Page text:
Back Comments (2) Share:

Feature


The horror anthology is a long film tradition that has seen something of a resurgence recently, including V/H/S (and its upcoming sequel), Trick ‘R Treat, Chillerama, Little Deaths, and The Theatre Bizzare. Though none of these films were particularly popular at the box office (most barely received theatrical releases at all), they’ve created strong buzz throughout the horror fan community and been popular enough on home video to garner more buzz. Most of these films haven’t quite lived up to the expectations their directorial staffs and concepts promised, but they tend to at least be unique and often more daring than the bulk of modern genre output – many of them are even released without the limitations of a MPAA rating. The ABCs of Death is the latest in the line and possibly the most ambitious standalone anthology film ever attempted – it features 26 shorts, one for each letter of the alphabet, and each written & directed by a different up-and-coming genre favourite (some more favoured than others, of course). Since it’s an unconventional movie, I’m going to take an unconventional approach to review – a list-view of mini-reviews.

ABCs of Death, The
  • A is for Apocalypse – written & directed by Nacho Vigalondo ( Time Crimes: Vigalondo gets things off to a strong start with shocking, painful, and, most importantly, funny violence. There’s a strong set-up, a good punch line, and I’m left wanting more.
  • B is for Bigfoot – written & directed by Adrian Garcia Bogliano ( Penumbra): Bogliano’s short is hampered by a cheap look and concept that requires a little more screentime to properly fester.
  • C is for Cycle – written & directed by Ernesto Diaz Espinoza ( Mandrill):Espinoza’s episode is even chintzier-looking than Boliano’s (which is too bad, because Mandrill was so colourful), but an interesting concept (seemingly borrowed from Vigalondo’s Time Crimes, ironically enough).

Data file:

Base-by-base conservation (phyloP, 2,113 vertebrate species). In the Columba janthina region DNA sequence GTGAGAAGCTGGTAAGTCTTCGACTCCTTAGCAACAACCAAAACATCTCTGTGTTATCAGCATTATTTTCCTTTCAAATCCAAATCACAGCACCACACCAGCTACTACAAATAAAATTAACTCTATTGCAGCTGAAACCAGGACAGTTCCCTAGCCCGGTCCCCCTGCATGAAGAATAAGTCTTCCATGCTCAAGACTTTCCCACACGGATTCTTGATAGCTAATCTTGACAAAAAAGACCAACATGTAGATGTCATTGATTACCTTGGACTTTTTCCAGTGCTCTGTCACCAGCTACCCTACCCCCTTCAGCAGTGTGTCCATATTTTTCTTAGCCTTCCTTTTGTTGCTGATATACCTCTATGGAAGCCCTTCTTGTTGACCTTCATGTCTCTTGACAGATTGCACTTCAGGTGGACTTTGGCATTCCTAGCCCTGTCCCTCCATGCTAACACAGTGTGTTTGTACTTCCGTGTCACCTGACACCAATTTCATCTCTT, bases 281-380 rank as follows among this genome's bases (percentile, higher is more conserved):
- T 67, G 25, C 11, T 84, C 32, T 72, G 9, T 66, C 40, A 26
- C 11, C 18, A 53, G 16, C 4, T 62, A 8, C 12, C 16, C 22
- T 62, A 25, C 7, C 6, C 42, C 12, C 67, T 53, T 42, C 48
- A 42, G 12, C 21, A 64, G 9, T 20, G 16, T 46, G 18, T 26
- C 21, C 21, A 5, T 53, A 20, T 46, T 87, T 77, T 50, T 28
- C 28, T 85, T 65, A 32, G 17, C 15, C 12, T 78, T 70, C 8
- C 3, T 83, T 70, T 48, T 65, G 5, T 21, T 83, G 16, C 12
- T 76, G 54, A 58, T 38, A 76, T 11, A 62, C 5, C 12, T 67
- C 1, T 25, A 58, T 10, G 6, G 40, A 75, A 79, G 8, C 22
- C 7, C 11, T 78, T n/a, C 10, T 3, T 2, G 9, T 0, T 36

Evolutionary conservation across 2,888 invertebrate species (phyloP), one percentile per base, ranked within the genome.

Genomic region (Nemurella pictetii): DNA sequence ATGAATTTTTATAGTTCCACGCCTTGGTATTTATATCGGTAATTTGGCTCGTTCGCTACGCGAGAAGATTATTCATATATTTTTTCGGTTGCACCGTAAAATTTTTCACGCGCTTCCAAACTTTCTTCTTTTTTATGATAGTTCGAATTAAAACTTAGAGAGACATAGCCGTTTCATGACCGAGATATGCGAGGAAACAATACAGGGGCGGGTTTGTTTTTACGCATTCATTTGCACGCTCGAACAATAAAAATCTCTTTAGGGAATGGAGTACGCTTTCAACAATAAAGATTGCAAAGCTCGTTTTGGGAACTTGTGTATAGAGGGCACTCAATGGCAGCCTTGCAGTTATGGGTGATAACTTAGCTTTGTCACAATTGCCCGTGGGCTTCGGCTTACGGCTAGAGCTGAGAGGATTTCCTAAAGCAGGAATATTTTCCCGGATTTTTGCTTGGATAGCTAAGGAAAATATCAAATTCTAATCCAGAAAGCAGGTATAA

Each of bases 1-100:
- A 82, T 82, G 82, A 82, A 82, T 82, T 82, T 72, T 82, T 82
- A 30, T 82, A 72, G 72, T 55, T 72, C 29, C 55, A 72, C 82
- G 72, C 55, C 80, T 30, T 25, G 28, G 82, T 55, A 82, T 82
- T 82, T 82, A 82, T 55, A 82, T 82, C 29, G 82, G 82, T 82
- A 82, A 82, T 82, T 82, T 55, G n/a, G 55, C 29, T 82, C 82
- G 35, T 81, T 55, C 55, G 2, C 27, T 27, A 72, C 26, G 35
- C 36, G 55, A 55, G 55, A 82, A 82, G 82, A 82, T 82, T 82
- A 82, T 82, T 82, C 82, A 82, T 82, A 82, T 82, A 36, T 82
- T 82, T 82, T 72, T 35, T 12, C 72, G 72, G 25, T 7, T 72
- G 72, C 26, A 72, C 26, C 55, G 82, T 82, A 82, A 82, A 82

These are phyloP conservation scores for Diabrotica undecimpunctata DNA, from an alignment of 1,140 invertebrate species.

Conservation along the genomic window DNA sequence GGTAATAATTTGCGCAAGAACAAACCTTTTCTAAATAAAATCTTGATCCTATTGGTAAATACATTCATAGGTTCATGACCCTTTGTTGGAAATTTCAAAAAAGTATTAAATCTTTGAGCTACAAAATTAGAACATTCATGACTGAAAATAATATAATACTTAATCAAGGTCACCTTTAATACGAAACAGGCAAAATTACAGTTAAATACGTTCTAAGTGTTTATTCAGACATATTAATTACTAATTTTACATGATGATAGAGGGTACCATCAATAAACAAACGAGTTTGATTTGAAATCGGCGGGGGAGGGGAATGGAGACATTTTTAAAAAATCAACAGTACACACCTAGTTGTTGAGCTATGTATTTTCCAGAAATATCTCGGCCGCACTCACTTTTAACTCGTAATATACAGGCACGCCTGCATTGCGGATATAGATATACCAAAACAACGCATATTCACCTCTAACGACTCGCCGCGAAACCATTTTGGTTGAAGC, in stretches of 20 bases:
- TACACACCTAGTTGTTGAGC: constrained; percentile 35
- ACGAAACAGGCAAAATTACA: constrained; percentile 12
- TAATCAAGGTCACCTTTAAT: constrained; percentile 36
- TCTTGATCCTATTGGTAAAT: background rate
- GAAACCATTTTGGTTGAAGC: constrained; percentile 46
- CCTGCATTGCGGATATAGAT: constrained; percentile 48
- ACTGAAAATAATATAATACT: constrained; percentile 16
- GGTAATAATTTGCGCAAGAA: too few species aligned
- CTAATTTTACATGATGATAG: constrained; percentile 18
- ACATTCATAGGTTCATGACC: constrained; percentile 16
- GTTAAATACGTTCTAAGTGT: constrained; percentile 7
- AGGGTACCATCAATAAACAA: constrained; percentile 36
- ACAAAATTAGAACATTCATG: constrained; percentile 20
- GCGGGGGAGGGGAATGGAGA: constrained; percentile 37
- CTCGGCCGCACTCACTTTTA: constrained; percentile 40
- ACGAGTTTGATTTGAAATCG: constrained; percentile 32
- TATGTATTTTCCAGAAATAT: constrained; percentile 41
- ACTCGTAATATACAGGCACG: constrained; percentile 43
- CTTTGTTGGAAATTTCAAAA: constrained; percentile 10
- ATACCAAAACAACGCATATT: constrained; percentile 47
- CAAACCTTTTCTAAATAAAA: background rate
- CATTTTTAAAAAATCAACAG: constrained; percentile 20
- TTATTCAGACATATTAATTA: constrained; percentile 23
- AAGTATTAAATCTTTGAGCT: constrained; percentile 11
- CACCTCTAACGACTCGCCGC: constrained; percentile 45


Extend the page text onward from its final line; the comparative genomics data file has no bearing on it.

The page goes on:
• D is for Dogfight – written & directed by Marcel Sarmiento ( Deadgirl):I haven’t seen any of Sarmiento’s other work, but, if the visual control of this short is any indication, he’s a master of style over substance. Cool slow-motion photography and an amusing punchline (no pun intended).
  • E is for Exterminate – written & directed by Angela Bettis ( Roman, star of May): Based on the emotional strengths of Roman, Bettis’ short is pretty disappointing. Despite a decent digital spider effect, this one looks like it was shot in a matter of hours and the concept doesn’t really go anywhere.
  • F is for Fart – written & directed by Noboru Iguchi ( The Machine Girl):This one looks a lot like Iguchi’s other films – soft focus, goofy special effects and all – but wins some points for being so unbelievably stupid that I actually laughed. Yes, I am shamed.
  • G is for Gravity – written & directed by Andrew Traucki ( The Reef):Traucki shoots entirely in a first-person, subjective view, but the gimmick doesn’t cover the lack of content.
  • H is for Hydro-Electric Diffusion – written & directed by Thomas Malling ( Norwegian Ninja): Malling’s furry dream scores for its early Peter Jackson meets Spike Jones weirdness factor and makes about as much sense as I’d expect, based on his last feature-length release.
  • I is for Ingrown – written & directed by Jorge Michel Grau ( We Are What We Are): Grau shoots one of the better-looking and more disturbing shorts, but his lack of humour is definitely a problem, given the episodes that surround his.
  • J is for Jidai-geki – written & directed by Yûdai Yamaguchi ( Battlefield Baseball): Yamaguchi’s usual sense of gruesome and ridiculous humour shines here, despite the joke overstaying its welcome.
  • K is for Klutz – written & directed by Anders Morgenthaler ( Princess):Morgenthaler presents the first of two animated shorts. This one would be right at home at a Spike & Mike festival.